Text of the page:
Sony bosses have fired back at criticism levelled at them by President Barack Obama and Sean Penn over their decision to cancel the Christmas Day (25Dec14) release of Seth Rogen's comedy The Interview, insisting they had no choice.
President Obama called the move "a mistake" in his end-of-year press conference at The White House on Friday (19Dec14) and Penn suggested the decision to bow to the pressure of cyber threats sends the wrong message to potential terrorists hoping to bring Hollywood and big business in America to its knees.
Now Sony executives have responded with a statement, insisting the decision not to move forward with the theatrical release of The Interview was made "as a result of the majority of the nation's theatre owners choosing not to screen the film."
They add, "Let us be clear, the only decision that we have made with respect to release of the film was not to release it on Christmas Day in theatres, after the theatre owners declined to show it. Without theatres, we could not release it in the theatres on Christmas Day. We had no choice.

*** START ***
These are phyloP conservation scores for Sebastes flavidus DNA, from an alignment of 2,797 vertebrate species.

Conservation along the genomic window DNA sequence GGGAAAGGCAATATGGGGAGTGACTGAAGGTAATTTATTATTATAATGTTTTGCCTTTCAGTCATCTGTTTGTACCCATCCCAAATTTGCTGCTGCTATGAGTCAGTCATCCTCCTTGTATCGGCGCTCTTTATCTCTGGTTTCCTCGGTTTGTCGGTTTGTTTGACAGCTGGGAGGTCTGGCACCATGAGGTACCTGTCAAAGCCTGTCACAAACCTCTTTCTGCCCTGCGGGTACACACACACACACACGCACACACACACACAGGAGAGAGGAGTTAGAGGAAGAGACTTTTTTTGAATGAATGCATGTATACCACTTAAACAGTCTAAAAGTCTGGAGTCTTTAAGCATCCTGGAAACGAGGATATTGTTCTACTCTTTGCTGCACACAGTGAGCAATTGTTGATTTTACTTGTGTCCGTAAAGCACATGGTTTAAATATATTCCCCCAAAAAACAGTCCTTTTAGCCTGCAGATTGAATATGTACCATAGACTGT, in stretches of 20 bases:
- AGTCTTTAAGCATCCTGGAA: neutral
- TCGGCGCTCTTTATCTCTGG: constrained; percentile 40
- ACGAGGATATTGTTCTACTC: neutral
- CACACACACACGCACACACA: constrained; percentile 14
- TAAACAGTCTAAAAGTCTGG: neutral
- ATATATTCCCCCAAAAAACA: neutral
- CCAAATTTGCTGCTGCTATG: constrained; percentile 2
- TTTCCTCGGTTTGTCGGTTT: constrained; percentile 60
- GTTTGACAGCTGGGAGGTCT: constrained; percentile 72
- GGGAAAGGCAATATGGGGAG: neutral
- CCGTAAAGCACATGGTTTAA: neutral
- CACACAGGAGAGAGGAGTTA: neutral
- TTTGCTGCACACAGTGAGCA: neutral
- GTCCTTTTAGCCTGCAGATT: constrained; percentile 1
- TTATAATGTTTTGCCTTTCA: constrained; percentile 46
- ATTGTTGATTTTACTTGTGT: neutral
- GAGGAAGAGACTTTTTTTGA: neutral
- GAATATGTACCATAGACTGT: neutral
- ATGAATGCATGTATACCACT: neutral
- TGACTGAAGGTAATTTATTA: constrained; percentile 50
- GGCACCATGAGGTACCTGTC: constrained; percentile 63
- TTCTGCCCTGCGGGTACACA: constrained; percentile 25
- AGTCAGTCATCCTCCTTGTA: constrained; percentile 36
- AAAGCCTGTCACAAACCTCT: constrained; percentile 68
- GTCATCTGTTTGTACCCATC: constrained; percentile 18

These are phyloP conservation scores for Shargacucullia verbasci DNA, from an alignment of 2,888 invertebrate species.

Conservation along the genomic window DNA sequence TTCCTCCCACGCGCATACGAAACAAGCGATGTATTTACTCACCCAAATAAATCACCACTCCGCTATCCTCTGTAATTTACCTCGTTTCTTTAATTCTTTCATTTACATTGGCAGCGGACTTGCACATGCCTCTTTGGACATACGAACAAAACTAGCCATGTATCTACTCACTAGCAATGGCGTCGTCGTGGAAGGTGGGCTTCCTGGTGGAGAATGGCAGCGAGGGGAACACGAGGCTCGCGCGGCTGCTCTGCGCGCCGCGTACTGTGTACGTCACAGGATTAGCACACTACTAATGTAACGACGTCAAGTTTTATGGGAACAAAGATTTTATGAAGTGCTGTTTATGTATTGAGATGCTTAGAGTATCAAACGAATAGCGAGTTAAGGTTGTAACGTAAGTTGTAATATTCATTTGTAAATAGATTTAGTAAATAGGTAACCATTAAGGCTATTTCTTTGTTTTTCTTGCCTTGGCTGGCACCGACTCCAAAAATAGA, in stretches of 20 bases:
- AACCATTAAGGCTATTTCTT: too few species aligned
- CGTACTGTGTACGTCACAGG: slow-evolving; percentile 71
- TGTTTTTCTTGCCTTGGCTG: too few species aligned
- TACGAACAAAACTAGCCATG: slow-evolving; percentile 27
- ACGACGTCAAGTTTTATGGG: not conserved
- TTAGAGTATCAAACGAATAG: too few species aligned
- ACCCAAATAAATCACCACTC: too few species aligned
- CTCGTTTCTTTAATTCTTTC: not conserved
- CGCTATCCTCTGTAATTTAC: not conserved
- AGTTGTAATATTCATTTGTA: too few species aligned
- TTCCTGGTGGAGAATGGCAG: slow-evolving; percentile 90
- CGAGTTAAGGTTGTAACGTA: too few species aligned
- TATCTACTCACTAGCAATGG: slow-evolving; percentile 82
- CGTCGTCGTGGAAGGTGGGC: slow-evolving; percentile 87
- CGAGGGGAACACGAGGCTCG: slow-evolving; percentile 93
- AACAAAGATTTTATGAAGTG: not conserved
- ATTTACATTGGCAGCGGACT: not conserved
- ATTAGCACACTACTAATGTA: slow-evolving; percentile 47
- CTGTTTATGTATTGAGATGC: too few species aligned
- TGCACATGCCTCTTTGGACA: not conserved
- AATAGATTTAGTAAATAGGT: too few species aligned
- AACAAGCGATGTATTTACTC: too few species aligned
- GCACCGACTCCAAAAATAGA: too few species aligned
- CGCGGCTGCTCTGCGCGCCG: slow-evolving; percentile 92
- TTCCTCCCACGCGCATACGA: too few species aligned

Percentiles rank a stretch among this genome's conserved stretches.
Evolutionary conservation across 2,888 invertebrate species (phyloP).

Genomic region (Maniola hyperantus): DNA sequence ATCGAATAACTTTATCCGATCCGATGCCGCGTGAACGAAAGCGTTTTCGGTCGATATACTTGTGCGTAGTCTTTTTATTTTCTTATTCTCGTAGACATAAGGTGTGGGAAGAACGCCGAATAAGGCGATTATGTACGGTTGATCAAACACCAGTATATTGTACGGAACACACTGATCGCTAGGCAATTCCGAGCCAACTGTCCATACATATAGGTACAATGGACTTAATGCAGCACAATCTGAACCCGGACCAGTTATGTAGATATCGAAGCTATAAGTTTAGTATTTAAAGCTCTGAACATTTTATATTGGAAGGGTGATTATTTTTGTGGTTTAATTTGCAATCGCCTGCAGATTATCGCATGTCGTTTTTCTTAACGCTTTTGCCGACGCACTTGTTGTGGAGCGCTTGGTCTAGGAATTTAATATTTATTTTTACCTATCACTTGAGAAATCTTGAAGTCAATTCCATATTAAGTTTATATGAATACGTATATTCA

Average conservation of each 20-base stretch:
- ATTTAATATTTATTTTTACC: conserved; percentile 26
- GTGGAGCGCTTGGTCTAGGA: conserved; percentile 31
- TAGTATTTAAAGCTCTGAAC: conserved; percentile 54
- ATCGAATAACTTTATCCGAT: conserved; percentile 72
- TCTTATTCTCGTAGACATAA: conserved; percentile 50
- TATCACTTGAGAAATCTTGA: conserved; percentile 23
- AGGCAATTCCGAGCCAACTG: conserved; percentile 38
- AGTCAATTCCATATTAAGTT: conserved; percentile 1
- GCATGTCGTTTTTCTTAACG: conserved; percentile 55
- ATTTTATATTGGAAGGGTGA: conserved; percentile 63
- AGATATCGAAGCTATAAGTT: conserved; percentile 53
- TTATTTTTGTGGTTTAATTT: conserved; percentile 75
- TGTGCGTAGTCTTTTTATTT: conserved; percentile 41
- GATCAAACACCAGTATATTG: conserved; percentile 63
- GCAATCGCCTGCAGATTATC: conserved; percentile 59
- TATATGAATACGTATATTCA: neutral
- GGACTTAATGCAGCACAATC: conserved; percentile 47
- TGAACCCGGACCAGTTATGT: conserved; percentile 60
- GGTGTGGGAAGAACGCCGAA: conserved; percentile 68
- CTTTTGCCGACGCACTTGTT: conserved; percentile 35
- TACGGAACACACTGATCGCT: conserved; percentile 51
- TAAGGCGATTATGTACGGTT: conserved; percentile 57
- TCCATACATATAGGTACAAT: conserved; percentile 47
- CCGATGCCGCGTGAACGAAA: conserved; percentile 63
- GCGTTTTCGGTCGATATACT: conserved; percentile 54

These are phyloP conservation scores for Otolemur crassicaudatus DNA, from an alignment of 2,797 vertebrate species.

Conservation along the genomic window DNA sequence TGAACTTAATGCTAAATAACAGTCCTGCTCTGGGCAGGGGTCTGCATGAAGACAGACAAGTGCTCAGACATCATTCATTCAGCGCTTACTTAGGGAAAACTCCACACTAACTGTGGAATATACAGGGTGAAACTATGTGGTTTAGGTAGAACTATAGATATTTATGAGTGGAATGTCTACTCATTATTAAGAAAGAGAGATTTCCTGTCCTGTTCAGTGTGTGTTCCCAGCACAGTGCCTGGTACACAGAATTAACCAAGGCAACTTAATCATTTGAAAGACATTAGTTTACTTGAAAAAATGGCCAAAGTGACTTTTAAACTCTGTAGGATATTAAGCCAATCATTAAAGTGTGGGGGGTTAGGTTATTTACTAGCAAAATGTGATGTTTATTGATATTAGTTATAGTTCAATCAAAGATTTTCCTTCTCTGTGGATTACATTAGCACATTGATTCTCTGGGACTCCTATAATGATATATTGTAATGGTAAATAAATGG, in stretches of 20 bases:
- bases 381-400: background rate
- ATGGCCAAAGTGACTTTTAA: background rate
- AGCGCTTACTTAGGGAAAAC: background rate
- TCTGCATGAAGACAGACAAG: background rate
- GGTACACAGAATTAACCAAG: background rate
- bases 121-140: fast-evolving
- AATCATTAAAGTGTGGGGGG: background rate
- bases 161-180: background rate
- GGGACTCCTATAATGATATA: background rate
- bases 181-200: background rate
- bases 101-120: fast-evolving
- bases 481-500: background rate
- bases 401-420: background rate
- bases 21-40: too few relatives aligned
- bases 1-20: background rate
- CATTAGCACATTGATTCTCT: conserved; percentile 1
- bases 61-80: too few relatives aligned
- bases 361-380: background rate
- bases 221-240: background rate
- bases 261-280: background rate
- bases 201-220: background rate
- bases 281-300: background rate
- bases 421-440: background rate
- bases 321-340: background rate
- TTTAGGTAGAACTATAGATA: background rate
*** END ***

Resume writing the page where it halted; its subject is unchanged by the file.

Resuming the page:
"After that decision, we immediately began actively surveying alternatives to enable us to release the movie on a different platform. It is still our hope that anyone who wants to see this movie will get the opportunity to do so."
On Friday, Fbi officials confirmed the hackers who stole Sony database details and published private emails and unreleased movies online were linked to the North Korean regime.
The film features the assassination of North Korean leader Kim Jong-un.
Meanwhile, the Sony bosses have hired top crisis management guru Judy Smith to help them deal with the fall-out from their decision to scrap the film's release.
Smith, who was the inspiration for Kerry Washington's character in hit Tv drama Scandal, worked as deputy press secretary to President George H.W. Bush before starting her own crisis management firm, Smith & Company. Her past clients have included Monica Lewinsky and actor Wesley Snipes.